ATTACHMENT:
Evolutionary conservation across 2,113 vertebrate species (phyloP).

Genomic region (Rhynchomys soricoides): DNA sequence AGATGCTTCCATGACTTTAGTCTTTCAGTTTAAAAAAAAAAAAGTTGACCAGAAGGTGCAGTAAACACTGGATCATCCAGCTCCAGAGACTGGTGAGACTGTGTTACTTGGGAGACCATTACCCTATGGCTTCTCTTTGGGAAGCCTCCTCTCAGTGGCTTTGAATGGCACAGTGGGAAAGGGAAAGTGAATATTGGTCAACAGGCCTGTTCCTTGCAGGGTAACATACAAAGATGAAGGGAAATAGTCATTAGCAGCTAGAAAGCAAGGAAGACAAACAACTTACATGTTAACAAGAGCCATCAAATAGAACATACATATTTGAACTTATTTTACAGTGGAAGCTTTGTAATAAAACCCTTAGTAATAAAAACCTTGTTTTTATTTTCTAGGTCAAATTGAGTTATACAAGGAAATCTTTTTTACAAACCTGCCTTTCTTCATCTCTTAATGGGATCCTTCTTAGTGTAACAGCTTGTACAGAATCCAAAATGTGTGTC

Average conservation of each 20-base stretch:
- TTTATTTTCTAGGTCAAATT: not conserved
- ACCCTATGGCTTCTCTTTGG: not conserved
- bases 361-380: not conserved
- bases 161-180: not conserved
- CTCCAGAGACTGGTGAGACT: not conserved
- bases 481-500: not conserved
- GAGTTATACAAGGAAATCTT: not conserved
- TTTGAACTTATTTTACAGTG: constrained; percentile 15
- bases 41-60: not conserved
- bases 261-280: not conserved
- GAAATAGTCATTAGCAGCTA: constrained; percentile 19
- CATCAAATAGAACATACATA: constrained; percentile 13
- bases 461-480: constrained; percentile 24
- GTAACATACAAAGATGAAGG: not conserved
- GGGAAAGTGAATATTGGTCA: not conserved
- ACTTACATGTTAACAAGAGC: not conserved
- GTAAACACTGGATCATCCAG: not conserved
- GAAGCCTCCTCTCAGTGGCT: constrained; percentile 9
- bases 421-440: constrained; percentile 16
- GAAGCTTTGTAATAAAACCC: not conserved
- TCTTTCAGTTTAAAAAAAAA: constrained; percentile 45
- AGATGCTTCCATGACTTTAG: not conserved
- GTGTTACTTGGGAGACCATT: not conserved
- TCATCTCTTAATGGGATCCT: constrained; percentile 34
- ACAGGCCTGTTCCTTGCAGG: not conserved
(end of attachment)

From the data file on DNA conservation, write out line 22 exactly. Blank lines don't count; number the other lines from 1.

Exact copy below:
- bases 421-440: constrained; percentile 16